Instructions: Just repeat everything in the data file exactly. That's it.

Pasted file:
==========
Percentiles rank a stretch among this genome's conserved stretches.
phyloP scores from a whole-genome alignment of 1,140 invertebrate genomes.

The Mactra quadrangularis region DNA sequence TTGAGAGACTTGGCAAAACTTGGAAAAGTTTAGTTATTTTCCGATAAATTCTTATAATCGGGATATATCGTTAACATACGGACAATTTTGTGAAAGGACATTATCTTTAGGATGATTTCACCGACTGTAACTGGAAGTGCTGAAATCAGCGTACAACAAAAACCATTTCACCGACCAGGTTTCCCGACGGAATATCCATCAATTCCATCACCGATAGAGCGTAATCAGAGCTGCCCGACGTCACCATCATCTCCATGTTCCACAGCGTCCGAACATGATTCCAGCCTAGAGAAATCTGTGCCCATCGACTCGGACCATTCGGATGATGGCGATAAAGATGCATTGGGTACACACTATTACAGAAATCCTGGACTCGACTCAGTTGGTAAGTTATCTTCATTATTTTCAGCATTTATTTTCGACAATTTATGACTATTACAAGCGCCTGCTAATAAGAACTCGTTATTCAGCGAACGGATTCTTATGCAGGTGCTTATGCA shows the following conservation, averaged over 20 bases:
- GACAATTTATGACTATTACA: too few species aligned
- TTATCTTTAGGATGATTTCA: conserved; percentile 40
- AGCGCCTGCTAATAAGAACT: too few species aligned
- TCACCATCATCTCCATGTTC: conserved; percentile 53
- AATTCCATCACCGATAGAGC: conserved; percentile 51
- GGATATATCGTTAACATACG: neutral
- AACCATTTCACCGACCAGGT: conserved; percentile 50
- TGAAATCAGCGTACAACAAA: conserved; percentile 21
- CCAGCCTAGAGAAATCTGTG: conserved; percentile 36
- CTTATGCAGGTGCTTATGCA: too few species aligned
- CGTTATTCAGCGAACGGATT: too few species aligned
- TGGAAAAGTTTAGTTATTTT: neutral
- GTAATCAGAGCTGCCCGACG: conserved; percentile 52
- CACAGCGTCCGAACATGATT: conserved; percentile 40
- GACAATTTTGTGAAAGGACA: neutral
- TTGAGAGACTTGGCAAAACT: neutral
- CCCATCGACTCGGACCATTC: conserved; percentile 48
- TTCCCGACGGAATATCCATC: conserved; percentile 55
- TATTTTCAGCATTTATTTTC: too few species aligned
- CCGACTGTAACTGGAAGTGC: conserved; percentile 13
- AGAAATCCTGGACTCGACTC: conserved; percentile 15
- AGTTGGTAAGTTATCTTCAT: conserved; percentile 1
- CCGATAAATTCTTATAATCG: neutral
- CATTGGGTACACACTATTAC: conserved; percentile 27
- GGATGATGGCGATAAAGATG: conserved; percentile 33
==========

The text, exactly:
Percentiles rank a stretch among this genome's conserved stretches.
phyloP scores from a whole-genome alignment of 1,140 invertebrate genomes.

The Mactra quadrangularis region DNA sequence TTGAGAGACTTGGCAAAACTTGGAAAAGTTTAGTTATTTTCCGATAAATTCTTATAATCGGGATATATCGTTAACATACGGACAATTTTGTGAAAGGACATTATCTTTAGGATGATTTCACCGACTGTAACTGGAAGTGCTGAAATCAGCGTACAACAAAAACCATTTCACCGACCAGGTTTCCCGACGGAATATCCATCAATTCCATCACCGATAGAGCGTAATCAGAGCTGCCCGACGTCACCATCATCTCCATGTTCCACAGCGTCCGAACATGATTCCAGCCTAGAGAAATCTGTGCCCATCGACTCGGACCATTCGGATGATGGCGATAAAGATGCATTGGGTACACACTATTACAGAAATCCTGGACTCGACTCAGTTGGTAAGTTATCTTCATTATTTTCAGCATTTATTTTCGACAATTTATGACTATTACAAGCGCCTGCTAATAAGAACTCGTTATTCAGCGAACGGATTCTTATGCAGGTGCTTATGCA shows the following conservation, averaged over 20 bases:
- GACAATTTATGACTATTACA: too few species aligned
- TTATCTTTAGGATGATTTCA: conserved; percentile 40
- AGCGCCTGCTAATAAGAACT: too few species aligned
- TCACCATCATCTCCATGTTC: conserved; percentile 53
- AATTCCATCACCGATAGAGC: conserved; percentile 51
- GGATATATCGTTAACATACG: neutral
- AACCATTTCACCGACCAGGT: conserved; percentile 50
- TGAAATCAGCGTACAACAAA: conserved; percentile 21
- CCAGCCTAGAGAAATCTGTG: conserved; percentile 36
- CTTATGCAGGTGCTTATGCA: too few species aligned
- CGTTATTCAGCGAACGGATT: too few species aligned
- TGGAAAAGTTTAGTTATTTT: neutral
- GTAATCAGAGCTGCCCGACG: conserved; percentile 52
- CACAGCGTCCGAACATGATT: conserved; percentile 40
- GACAATTTTGTGAAAGGACA: neutral
- TTGAGAGACTTGGCAAAACT: neutral
- CCCATCGACTCGGACCATTC: conserved; percentile 48
- TTCCCGACGGAATATCCATC: conserved; percentile 55
- TATTTTCAGCATTTATTTTC: too few species aligned
- CCGACTGTAACTGGAAGTGC: conserved; percentile 13
- AGAAATCCTGGACTCGACTC: conserved; percentile 15
- AGTTGGTAAGTTATCTTCAT: conserved; percentile 1
- CCGATAAATTCTTATAATCG: neutral
- CATTGGGTACACACTATTAC: conserved; percentile 27
- GGATGATGGCGATAAAGATG: conserved; percentile 33